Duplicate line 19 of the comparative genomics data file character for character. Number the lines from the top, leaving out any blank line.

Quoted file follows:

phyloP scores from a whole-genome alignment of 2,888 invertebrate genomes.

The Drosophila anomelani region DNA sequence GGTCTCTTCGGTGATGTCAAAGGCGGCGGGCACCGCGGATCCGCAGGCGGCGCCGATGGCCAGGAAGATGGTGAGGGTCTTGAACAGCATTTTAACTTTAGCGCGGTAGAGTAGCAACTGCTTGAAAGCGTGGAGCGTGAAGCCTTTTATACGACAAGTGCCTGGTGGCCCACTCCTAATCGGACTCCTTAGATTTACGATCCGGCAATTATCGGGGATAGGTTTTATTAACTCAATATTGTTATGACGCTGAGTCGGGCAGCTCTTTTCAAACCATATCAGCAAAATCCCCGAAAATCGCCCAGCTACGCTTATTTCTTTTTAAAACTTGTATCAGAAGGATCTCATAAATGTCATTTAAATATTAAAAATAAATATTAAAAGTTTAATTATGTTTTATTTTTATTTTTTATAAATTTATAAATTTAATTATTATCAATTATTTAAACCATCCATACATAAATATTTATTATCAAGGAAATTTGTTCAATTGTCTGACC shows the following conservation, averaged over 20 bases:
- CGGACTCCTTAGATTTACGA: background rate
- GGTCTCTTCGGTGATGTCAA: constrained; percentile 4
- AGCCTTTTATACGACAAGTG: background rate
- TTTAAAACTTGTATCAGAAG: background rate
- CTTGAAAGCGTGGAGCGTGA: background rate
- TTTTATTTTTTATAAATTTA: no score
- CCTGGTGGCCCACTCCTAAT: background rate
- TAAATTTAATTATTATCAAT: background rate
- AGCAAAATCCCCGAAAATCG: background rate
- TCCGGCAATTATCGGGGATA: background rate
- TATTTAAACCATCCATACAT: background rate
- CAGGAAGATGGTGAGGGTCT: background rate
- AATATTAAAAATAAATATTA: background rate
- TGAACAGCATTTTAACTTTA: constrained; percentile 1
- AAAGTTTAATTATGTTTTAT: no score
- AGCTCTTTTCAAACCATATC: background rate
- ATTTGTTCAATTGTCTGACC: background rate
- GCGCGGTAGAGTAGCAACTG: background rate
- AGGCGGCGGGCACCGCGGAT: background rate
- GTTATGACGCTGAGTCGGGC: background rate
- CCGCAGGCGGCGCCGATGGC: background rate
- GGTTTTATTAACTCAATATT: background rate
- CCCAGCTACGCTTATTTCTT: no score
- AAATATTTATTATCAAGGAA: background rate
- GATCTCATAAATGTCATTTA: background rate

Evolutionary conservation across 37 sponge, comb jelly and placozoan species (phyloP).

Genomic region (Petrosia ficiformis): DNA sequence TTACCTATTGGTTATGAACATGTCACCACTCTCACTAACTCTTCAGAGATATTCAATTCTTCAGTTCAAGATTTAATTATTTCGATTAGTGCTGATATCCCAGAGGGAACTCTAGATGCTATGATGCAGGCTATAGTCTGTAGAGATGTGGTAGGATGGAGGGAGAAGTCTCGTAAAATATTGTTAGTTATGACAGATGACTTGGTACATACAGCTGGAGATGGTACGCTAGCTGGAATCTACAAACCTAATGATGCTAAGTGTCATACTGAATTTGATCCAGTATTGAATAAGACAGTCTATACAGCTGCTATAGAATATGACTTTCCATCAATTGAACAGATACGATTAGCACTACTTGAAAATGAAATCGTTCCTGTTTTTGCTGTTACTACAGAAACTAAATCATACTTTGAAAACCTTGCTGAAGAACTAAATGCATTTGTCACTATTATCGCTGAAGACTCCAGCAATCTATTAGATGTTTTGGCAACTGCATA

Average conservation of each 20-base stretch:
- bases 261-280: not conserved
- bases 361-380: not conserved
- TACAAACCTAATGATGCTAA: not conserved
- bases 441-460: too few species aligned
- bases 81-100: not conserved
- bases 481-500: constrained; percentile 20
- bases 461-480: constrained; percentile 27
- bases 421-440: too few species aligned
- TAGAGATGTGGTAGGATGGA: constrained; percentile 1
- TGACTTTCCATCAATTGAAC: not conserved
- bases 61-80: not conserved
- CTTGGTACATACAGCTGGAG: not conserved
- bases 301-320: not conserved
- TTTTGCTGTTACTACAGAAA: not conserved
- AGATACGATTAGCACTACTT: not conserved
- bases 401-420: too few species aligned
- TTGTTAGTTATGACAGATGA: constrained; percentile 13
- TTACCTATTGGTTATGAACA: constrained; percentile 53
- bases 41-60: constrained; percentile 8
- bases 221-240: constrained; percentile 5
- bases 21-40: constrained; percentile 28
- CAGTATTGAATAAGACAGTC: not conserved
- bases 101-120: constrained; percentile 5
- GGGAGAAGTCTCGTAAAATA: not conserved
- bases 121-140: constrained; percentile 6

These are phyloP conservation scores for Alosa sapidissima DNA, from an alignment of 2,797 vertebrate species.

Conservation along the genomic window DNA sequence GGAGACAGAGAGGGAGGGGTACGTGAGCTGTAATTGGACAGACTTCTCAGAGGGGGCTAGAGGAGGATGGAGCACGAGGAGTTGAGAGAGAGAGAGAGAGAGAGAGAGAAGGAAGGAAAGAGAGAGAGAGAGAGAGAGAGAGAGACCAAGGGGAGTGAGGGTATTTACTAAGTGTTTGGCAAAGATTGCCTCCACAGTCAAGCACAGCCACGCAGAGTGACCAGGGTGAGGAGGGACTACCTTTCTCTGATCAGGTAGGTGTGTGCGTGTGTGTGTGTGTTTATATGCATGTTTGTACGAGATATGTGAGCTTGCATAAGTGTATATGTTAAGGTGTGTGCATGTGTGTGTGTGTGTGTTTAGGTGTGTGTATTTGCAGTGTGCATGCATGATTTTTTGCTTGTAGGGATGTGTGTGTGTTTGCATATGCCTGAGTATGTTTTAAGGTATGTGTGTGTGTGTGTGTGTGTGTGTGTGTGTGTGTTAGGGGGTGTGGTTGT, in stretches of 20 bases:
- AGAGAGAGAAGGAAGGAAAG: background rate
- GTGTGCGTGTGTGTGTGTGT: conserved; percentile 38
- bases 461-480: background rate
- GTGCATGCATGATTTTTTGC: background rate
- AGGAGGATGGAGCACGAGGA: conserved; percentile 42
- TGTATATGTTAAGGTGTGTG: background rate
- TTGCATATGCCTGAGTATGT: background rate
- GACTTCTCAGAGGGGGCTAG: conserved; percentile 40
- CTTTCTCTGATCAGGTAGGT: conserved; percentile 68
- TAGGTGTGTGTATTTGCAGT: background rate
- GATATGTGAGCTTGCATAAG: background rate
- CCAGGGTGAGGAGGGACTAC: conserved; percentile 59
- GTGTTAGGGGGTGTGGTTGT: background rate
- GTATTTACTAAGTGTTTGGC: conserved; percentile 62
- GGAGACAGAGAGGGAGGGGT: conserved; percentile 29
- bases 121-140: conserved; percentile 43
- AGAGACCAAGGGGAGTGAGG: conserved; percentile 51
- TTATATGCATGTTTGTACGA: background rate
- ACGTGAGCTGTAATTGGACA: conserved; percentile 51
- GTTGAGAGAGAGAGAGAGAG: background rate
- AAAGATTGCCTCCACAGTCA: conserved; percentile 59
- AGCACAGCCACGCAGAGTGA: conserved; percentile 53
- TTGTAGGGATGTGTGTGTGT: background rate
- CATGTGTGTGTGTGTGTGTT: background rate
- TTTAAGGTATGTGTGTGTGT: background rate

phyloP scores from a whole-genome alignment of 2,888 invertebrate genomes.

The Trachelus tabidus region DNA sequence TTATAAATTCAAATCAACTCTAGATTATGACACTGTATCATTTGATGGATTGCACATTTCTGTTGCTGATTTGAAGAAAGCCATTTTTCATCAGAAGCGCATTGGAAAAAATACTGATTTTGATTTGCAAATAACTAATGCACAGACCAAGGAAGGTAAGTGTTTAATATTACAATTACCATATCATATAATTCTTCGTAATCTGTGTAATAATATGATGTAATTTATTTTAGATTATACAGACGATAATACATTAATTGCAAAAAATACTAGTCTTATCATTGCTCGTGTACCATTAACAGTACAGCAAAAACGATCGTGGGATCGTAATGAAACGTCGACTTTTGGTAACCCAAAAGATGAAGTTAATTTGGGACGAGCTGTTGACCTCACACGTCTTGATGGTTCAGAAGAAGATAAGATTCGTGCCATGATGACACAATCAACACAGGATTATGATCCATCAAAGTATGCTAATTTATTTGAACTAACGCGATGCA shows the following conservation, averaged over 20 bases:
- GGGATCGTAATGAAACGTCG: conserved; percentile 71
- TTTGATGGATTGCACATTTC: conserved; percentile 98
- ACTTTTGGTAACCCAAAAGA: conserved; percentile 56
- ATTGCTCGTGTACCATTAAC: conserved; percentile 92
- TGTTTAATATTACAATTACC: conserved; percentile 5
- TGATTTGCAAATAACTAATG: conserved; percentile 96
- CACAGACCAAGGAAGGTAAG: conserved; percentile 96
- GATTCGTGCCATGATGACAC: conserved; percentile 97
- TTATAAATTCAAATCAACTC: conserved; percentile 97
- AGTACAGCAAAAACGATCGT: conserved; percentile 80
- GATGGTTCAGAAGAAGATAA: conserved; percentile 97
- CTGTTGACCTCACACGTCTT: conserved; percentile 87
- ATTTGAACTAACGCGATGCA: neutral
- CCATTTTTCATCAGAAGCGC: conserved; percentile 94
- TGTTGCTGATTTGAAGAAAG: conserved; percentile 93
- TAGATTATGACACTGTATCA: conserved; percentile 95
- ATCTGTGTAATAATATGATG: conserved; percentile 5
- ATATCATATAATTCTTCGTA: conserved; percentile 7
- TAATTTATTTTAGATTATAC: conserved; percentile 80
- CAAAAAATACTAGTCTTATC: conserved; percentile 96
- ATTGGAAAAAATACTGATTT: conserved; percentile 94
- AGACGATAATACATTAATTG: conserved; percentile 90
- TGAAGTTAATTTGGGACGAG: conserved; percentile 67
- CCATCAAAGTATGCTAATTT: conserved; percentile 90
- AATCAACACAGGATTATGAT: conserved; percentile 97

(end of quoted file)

- ATTTGTTCAATTGTCTGACC: background rate